Most of this next batch use the words “unofficial, unscheduled, impromptu way most people learn to do their jobs.” Often that’s the only transgression, although to my way of thinking, that’s enough. When you quote someone word for word, you need to acknowledge your source.

Informal Learning Management, Evaluation, Regulation by Brian Swisher on the “eLearning Heroes” site. “I am writing a paper for my ISD Masters Program on informal learning. Informal learning is the unofficial, unscheduled, impromptu way most people learn to do their jobs.”

 How social  networks and Web 2.0 can support informal learning in your company or organization, EU Net Knowing Project,  funded by EU Leonardo da Vinci Programme in the framework of Lifelong Learning European Programme. “Informal learning is the unofficial, unscheduled, impromptu way people learn to do their jobs.”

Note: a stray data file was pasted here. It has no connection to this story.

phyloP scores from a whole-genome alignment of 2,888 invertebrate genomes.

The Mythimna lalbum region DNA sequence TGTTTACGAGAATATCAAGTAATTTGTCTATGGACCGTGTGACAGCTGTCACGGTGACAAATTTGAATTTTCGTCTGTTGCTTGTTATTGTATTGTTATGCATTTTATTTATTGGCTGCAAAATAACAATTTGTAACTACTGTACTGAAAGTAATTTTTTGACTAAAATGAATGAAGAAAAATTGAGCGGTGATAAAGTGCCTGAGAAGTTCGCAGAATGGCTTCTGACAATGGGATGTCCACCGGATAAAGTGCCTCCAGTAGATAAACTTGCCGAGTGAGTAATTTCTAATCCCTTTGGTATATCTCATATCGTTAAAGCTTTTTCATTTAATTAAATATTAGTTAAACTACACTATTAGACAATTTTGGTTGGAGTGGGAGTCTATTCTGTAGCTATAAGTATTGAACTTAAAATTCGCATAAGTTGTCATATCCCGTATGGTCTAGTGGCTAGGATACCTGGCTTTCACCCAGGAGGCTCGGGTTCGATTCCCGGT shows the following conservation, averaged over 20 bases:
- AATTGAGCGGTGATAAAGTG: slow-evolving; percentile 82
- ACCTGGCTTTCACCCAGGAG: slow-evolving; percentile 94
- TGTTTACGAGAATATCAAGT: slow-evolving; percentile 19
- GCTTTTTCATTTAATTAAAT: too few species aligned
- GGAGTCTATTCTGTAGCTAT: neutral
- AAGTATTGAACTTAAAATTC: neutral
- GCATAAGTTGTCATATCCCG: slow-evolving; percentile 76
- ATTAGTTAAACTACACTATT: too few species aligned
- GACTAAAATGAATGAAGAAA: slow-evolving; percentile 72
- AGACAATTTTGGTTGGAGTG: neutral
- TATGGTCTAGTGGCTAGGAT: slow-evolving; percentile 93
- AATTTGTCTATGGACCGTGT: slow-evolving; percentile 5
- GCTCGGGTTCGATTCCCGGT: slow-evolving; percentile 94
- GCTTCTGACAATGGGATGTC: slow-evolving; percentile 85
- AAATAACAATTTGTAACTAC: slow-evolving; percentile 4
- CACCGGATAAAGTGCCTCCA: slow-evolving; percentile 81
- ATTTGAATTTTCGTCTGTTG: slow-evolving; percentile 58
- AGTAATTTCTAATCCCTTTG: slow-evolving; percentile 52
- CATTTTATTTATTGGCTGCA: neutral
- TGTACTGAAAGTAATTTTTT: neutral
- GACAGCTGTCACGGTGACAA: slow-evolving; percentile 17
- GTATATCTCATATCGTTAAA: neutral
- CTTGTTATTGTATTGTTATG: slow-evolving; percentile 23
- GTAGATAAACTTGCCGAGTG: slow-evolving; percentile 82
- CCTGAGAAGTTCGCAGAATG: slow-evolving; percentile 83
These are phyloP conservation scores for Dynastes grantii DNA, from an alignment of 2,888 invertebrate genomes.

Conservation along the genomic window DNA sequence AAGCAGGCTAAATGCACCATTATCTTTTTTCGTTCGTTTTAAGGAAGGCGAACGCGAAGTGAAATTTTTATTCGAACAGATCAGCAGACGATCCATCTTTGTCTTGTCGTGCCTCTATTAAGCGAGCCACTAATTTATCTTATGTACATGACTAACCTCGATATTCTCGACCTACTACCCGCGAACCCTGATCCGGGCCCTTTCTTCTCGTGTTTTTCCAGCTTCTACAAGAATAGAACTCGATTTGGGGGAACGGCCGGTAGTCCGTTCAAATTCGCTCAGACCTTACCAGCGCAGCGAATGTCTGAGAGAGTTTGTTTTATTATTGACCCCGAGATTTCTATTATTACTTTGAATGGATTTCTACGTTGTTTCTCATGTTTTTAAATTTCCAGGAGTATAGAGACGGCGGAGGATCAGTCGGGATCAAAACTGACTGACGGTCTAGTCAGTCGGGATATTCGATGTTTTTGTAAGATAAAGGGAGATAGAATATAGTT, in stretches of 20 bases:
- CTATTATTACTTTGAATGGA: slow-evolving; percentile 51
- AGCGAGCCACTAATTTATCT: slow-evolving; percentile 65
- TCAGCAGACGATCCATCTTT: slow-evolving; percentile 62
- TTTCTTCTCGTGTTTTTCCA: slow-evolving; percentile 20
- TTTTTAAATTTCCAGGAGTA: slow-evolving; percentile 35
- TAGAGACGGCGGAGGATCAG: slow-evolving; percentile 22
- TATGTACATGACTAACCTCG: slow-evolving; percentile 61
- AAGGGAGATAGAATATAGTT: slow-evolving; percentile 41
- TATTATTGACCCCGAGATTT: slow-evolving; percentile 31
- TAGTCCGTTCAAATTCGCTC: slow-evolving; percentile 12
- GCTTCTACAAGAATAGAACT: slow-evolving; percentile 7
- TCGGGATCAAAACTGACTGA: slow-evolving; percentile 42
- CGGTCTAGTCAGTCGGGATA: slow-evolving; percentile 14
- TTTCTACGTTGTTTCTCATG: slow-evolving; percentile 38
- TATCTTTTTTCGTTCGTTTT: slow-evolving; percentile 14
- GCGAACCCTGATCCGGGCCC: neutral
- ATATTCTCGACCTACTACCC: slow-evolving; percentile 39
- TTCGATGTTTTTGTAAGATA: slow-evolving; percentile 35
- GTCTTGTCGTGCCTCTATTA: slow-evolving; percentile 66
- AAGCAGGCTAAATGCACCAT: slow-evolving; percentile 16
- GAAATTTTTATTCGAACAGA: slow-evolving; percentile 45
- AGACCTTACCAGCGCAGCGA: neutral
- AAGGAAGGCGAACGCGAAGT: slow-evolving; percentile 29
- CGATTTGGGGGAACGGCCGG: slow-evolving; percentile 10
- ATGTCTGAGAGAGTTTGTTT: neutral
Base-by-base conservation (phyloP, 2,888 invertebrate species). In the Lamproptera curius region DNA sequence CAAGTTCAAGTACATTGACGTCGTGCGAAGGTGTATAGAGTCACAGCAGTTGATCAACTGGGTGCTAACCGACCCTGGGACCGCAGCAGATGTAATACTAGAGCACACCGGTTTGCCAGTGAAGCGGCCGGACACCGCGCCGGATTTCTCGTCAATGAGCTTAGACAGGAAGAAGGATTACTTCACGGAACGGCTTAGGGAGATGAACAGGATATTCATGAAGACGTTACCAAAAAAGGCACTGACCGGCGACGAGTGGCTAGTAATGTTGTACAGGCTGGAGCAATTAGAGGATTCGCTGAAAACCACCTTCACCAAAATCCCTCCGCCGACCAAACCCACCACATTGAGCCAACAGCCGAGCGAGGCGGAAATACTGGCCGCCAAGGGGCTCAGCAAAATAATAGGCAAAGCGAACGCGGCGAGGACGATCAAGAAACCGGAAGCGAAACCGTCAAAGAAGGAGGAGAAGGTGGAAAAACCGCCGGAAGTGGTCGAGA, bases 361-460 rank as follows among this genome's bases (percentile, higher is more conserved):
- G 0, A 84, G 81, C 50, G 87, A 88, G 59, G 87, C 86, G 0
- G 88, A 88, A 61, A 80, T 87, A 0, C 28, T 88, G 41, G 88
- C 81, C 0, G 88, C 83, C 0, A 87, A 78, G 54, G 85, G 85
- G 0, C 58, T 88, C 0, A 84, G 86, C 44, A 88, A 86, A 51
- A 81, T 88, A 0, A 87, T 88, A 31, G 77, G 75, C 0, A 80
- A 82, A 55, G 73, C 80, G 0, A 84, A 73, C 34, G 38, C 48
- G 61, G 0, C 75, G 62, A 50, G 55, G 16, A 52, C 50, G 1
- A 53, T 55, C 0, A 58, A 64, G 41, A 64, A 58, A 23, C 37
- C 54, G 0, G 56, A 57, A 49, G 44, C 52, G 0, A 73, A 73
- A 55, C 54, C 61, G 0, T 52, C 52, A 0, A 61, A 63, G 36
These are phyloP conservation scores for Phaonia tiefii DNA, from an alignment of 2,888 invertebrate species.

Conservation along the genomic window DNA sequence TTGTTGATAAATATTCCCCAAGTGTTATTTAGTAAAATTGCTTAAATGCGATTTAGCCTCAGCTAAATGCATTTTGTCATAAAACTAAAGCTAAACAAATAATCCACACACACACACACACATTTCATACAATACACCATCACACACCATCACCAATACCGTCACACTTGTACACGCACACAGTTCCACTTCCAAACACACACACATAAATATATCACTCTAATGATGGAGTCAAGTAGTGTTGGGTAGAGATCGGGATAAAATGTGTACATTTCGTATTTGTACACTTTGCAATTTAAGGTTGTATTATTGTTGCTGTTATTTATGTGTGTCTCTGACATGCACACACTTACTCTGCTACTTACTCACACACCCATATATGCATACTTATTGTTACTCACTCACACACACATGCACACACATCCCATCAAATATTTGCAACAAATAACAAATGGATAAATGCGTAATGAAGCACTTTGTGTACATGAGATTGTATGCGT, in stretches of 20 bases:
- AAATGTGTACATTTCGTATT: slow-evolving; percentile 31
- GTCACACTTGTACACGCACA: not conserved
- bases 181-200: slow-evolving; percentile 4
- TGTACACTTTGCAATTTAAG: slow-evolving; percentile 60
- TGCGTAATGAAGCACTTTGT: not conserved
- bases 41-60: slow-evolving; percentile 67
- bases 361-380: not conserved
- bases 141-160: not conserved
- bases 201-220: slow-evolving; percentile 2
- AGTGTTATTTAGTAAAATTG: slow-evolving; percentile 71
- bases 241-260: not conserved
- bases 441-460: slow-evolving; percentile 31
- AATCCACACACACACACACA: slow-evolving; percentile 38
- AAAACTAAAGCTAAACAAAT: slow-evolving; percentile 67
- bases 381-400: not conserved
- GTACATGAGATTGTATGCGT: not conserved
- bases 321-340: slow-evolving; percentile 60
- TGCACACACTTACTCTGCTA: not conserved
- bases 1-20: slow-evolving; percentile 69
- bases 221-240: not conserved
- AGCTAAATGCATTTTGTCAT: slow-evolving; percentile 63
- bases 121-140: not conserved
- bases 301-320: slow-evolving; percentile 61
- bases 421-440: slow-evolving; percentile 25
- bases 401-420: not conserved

Learning Networking through Mobile Apps, proposal defense by jepputeh iot. “Informal Learning: Unofficial, unscheduled, impromptu way of us learn to do our jobs”

Informal Learning Context, EDU 09 – THEORETICAL BASE  OF  PHYSICAL SCIENCE EDUCATION – II by T.K Thankcom. “Informal learning is the unofficial, unscheduled, impromptu way most people learn to do their jobs. Informal learning is like riding a bicycle: the rider chooses the destination and the route.

Organizations and Cultures by dcarmona.”Informal learning is the unofficial, unscheduled, impromptu way people learn to do their jobs.”